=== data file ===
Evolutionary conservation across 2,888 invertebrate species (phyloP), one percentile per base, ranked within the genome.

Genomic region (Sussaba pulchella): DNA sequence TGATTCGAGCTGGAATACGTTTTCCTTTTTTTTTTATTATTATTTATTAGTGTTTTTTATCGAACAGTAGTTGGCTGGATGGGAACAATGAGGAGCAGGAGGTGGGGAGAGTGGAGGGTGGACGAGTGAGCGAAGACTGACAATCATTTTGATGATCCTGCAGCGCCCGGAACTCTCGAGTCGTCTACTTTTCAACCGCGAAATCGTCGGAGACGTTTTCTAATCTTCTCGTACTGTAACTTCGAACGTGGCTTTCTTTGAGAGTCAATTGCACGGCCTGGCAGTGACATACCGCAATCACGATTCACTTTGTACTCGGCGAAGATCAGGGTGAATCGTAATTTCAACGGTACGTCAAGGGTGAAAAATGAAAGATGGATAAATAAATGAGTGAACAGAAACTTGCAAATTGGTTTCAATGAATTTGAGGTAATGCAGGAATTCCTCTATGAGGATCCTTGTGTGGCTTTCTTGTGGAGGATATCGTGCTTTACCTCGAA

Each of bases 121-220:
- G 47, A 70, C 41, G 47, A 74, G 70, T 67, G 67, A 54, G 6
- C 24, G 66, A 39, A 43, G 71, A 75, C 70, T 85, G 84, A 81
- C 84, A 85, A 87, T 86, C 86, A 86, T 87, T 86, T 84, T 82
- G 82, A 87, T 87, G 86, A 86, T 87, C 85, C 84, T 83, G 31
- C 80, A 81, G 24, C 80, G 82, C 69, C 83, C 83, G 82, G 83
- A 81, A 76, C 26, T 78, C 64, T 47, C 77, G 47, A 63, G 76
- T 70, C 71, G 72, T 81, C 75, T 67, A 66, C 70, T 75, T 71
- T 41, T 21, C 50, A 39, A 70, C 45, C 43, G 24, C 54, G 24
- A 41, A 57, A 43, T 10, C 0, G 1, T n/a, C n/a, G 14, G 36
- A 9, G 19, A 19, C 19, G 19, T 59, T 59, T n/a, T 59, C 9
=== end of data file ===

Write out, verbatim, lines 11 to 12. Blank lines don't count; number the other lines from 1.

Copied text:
- T 41, T 21, C 50, A 39, A 70, C 45, C 43, G 24, C 54, G 24
- A 41, A 57, A 43, T 10, C 0, G 1, T n/a, C n/a, G 14, G 36